Authors
Alida Liberman
Southern Methodist University
Abstract
Many people presume that you can permissibly support the good features of a symbol, person, activity, or work of art while simultaneously denouncing its bad features. This chapter refines and assesses this commonsense (but undertheorized) moral justification for supporting problematic people, projects, and political symbols, and proposes an analogue of the Doctrine of Double Effect called the Doctrine of Double Endorsement (DDN). DDN proposes that when certain conditions are met, it is morally permissible to directly endorse some object in virtue of its positive properties while standing against its negative properties, even though it would be morally impermissible to directly endorse those negative properties themselves. These conditions include separability (the good and bad features must not be inextricably linked), proportionality (the positive value of the good features must be significantly greater than the negative value of the bad features), and constrained choice (there must not be other things that the agent could endorse instead that share the same positive features but are not saddled with the negative ones). The chapter applies these constraints to a number of practical issues, including (among others) voting for morally troubling candidates, supporting Confederate monuments, and consuming sexist art.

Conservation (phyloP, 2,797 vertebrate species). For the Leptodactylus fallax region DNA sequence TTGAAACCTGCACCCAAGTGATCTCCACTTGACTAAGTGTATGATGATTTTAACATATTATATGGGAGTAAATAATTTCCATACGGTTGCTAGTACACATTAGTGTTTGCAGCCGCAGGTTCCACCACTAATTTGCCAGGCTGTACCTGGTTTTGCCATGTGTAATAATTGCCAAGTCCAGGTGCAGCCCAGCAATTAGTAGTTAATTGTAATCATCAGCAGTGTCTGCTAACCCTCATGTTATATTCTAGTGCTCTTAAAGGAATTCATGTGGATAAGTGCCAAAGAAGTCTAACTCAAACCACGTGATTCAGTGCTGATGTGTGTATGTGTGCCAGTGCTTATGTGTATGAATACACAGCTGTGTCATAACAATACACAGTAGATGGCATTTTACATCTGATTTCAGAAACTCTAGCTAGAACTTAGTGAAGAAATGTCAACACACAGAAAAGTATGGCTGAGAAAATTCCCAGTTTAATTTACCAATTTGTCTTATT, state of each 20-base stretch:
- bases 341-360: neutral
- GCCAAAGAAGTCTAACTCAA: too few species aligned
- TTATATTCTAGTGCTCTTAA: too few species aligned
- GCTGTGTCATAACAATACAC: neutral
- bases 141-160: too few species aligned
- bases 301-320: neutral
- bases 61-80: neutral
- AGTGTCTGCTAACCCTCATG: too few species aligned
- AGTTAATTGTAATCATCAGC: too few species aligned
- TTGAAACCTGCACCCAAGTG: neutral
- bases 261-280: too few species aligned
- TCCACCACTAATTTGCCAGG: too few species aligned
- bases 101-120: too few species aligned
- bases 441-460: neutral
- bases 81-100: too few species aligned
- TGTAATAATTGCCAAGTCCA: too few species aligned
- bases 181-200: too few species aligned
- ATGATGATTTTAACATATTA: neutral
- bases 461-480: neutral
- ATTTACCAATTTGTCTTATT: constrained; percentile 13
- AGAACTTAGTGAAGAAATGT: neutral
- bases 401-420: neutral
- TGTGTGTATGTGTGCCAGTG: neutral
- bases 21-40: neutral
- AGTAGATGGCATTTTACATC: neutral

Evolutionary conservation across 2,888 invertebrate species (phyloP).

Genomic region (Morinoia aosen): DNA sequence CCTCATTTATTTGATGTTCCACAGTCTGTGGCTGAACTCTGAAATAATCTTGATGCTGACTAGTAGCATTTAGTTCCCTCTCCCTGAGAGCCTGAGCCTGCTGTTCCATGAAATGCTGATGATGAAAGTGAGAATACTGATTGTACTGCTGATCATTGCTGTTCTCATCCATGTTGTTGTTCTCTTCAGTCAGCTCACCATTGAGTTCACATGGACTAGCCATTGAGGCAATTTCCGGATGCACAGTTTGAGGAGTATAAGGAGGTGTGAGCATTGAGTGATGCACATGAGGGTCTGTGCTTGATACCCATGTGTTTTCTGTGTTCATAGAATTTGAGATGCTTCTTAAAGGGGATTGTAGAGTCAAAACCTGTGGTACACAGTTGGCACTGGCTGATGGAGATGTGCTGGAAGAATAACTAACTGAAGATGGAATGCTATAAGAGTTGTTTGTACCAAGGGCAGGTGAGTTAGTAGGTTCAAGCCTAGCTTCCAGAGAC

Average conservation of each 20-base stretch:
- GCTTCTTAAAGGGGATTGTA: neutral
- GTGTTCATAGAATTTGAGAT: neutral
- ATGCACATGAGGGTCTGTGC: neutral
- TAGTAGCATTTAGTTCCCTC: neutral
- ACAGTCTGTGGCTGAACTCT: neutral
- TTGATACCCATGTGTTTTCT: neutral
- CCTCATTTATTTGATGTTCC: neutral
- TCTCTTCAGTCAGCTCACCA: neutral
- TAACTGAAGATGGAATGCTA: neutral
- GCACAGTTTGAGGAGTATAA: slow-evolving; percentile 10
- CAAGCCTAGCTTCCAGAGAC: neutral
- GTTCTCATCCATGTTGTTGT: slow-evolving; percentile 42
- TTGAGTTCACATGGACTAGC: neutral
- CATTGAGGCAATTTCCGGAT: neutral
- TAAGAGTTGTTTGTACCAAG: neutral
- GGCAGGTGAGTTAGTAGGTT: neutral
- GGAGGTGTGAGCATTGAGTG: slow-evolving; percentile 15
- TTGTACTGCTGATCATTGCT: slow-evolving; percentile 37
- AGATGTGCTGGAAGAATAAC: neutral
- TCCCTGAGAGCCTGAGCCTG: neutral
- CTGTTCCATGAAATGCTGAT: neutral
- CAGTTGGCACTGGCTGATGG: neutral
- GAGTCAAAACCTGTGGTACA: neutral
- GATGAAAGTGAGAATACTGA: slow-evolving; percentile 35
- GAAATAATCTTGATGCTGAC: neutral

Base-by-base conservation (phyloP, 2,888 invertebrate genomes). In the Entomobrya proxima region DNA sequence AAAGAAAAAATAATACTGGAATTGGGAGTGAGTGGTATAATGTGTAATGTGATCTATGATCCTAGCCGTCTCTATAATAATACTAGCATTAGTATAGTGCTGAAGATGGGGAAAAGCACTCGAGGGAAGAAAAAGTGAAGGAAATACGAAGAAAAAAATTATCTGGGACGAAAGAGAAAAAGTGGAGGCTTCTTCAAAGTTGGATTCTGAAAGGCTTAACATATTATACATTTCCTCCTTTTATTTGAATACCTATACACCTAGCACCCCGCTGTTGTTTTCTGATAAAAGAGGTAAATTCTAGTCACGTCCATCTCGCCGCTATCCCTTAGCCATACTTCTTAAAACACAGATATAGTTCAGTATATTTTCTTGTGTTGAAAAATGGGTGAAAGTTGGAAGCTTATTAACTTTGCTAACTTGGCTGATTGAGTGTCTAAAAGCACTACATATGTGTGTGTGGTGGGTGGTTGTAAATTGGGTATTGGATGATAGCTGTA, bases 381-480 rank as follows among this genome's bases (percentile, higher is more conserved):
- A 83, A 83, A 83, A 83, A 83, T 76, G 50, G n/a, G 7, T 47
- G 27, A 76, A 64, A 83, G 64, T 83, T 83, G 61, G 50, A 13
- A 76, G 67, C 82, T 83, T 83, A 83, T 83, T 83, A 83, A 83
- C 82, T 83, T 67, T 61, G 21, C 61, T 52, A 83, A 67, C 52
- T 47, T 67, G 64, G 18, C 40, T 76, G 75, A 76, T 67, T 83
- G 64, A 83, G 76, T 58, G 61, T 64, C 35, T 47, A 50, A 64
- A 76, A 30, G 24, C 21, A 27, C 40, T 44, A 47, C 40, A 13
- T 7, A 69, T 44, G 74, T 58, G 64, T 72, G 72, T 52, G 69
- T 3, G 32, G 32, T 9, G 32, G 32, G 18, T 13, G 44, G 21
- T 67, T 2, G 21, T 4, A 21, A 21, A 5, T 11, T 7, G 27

Keywords endorsement  moral permissibility  separability  proportionality  doctrine of double effect  sexist art  confederate monuments  constrained choice  voting ethics
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References found in this work BETA

White Ignorance.Charles Mills - 2007 - In Shannon Sullivan & Nancy Tuana (eds.), Race and Epistemologies of Ignorance. Albany, NY: State Univ of New York Pr. pp. 11-38.
A Case for Removing Confederate Monuments.Travis Timmerman - 2020 - In Bob Fischer (ed.), Ethics, Left and Right: The Moral Issues that Divide Us. New York: Oxford University Press. pp. 513-522.
The Act Itself.Jonathan Bennett - 1995 - Oxford University Press.

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